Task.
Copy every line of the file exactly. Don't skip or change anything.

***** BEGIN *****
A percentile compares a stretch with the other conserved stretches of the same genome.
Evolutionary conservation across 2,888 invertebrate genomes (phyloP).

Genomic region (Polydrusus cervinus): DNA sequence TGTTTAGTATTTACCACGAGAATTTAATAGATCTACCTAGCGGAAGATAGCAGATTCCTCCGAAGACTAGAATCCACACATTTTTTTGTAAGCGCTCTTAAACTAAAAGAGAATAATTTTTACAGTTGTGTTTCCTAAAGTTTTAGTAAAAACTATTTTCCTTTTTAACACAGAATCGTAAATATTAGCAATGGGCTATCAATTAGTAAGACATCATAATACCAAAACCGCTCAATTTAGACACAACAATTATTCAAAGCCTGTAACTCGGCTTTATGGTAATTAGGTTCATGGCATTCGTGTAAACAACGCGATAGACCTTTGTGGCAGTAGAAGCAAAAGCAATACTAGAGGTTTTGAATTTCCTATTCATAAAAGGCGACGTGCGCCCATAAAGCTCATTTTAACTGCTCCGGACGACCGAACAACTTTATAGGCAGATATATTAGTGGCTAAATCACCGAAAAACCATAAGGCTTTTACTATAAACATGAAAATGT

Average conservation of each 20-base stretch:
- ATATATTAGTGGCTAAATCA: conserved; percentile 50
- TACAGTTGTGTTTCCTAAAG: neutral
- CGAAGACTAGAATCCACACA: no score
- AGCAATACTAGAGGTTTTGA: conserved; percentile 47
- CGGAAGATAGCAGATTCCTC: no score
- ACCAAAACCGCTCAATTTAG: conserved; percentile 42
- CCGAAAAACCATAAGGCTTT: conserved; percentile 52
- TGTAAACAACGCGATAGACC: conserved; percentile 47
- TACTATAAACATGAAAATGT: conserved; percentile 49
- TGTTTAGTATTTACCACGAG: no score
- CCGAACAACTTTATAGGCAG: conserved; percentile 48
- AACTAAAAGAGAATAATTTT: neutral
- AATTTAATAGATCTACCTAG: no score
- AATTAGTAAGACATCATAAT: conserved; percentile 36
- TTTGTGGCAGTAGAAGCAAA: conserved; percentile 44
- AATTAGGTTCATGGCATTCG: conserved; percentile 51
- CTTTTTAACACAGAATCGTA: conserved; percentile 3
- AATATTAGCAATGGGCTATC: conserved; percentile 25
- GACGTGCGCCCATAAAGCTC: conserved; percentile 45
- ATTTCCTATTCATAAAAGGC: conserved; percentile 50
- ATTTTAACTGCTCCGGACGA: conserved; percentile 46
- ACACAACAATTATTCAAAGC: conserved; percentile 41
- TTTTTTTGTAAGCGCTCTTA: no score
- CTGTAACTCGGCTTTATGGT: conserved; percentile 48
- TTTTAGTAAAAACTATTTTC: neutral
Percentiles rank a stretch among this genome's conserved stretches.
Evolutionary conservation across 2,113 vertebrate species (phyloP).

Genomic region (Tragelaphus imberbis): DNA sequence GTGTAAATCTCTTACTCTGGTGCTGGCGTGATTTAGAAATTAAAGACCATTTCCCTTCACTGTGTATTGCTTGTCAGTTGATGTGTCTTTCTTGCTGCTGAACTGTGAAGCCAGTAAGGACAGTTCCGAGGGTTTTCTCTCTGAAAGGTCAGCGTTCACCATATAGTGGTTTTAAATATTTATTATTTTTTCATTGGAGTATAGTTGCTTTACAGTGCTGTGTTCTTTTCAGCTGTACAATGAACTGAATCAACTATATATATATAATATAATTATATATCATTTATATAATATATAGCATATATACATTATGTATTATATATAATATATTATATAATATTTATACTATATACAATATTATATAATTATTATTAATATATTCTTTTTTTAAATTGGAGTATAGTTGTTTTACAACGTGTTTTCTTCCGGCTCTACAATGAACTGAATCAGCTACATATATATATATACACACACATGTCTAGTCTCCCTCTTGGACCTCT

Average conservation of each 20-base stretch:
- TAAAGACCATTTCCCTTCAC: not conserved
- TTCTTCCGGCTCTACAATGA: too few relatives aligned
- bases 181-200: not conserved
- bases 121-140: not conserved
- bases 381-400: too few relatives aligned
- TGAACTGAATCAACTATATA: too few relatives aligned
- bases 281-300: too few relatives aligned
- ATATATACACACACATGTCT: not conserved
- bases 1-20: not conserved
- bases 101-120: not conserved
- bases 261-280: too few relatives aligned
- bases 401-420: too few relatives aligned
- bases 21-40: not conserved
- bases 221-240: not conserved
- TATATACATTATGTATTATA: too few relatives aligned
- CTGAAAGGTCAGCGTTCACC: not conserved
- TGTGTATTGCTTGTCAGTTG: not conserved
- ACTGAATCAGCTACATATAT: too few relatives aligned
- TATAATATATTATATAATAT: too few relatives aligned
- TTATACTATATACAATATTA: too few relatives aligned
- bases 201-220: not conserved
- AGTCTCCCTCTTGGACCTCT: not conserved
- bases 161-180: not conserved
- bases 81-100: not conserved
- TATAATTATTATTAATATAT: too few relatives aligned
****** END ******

A percentile compares a stretch with the other conserved stretches of the same genome.
Evolutionary conservation across 2,888 invertebrate genomes (phyloP).

Genomic region (Polydrusus cervinus): DNA sequence TGTTTAGTATTTACCACGAGAATTTAATAGATCTACCTAGCGGAAGATAGCAGATTCCTCCGAAGACTAGAATCCACACATTTTTTTGTAAGCGCTCTTAAACTAAAAGAGAATAATTTTTACAGTTGTGTTTCCTAAAGTTTTAGTAAAAACTATTTTCCTTTTTAACACAGAATCGTAAATATTAGCAATGGGCTATCAATTAGTAAGACATCATAATACCAAAACCGCTCAATTTAGACACAACAATTATTCAAAGCCTGTAACTCGGCTTTATGGTAATTAGGTTCATGGCATTCGTGTAAACAACGCGATAGACCTTTGTGGCAGTAGAAGCAAAAGCAATACTAGAGGTTTTGAATTTCCTATTCATAAAAGGCGACGTGCGCCCATAAAGCTCATTTTAACTGCTCCGGACGACCGAACAACTTTATAGGCAGATATATTAGTGGCTAAATCACCGAAAAACCATAAGGCTTTTACTATAAACATGAAAATGT

Average conservation of each 20-base stretch:
- ATATATTAGTGGCTAAATCA: conserved; percentile 50
- TACAGTTGTGTTTCCTAAAG: neutral
- CGAAGACTAGAATCCACACA: no score
- AGCAATACTAGAGGTTTTGA: conserved; percentile 47
- CGGAAGATAGCAGATTCCTC: no score
- ACCAAAACCGCTCAATTTAG: conserved; percentile 42
- CCGAAAAACCATAAGGCTTT: conserved; percentile 52
- TGTAAACAACGCGATAGACC: conserved; percentile 47
- TACTATAAACATGAAAATGT: conserved; percentile 49
- TGTTTAGTATTTACCACGAG: no score
- CCGAACAACTTTATAGGCAG: conserved; percentile 48
- AACTAAAAGAGAATAATTTT: neutral
- AATTTAATAGATCTACCTAG: no score
- AATTAGTAAGACATCATAAT: conserved; percentile 36
- TTTGTGGCAGTAGAAGCAAA: conserved; percentile 44
- AATTAGGTTCATGGCATTCG: conserved; percentile 51
- CTTTTTAACACAGAATCGTA: conserved; percentile 3
- AATATTAGCAATGGGCTATC: conserved; percentile 25
- GACGTGCGCCCATAAAGCTC: conserved; percentile 45
- ATTTCCTATTCATAAAAGGC: conserved; percentile 50
- ATTTTAACTGCTCCGGACGA: conserved; percentile 46
- ACACAACAATTATTCAAAGC: conserved; percentile 41
- TTTTTTTGTAAGCGCTCTTA: no score
- CTGTAACTCGGCTTTATGGT: conserved; percentile 48
- TTTTAGTAAAAACTATTTTC: neutral
Percentiles rank a stretch among this genome's conserved stretches.
Evolutionary conservation across 2,113 vertebrate species (phyloP).

Genomic region (Tragelaphus imberbis): DNA sequence GTGTAAATCTCTTACTCTGGTGCTGGCGTGATTTAGAAATTAAAGACCATTTCCCTTCACTGTGTATTGCTTGTCAGTTGATGTGTCTTTCTTGCTGCTGAACTGTGAAGCCAGTAAGGACAGTTCCGAGGGTTTTCTCTCTGAAAGGTCAGCGTTCACCATATAGTGGTTTTAAATATTTATTATTTTTTCATTGGAGTATAGTTGCTTTACAGTGCTGTGTTCTTTTCAGCTGTACAATGAACTGAATCAACTATATATATATAATATAATTATATATCATTTATATAATATATAGCATATATACATTATGTATTATATATAATATATTATATAATATTTATACTATATACAATATTATATAATTATTATTAATATATTCTTTTTTTAAATTGGAGTATAGTTGTTTTACAACGTGTTTTCTTCCGGCTCTACAATGAACTGAATCAGCTACATATATATATATACACACACATGTCTAGTCTCCCTCTTGGACCTCT

Average conservation of each 20-base stretch:
- TAAAGACCATTTCCCTTCAC: not conserved
- TTCTTCCGGCTCTACAATGA: too few relatives aligned
- bases 181-200: not conserved
- bases 121-140: not conserved
- bases 381-400: too few relatives aligned
- TGAACTGAATCAACTATATA: too few relatives aligned
- bases 281-300: too few relatives aligned
- ATATATACACACACATGTCT: not conserved
- bases 1-20: not conserved
- bases 101-120: not conserved
- bases 261-280: too few relatives aligned
- bases 401-420: too few relatives aligned
- bases 21-40: not conserved
- bases 221-240: not conserved
- TATATACATTATGTATTATA: too few relatives aligned
- CTGAAAGGTCAGCGTTCACC: not conserved
- TGTGTATTGCTTGTCAGTTG: not conserved
- ACTGAATCAGCTACATATAT: too few relatives aligned
- TATAATATATTATATAATAT: too few relatives aligned
- TTATACTATATACAATATTA: too few relatives aligned
- bases 201-220: not conserved
- AGTCTCCCTCTTGGACCTCT: not conserved
- bases 161-180: not conserved
- bases 81-100: not conserved
- TATAATTATTATTAATATAT: too few relatives aligned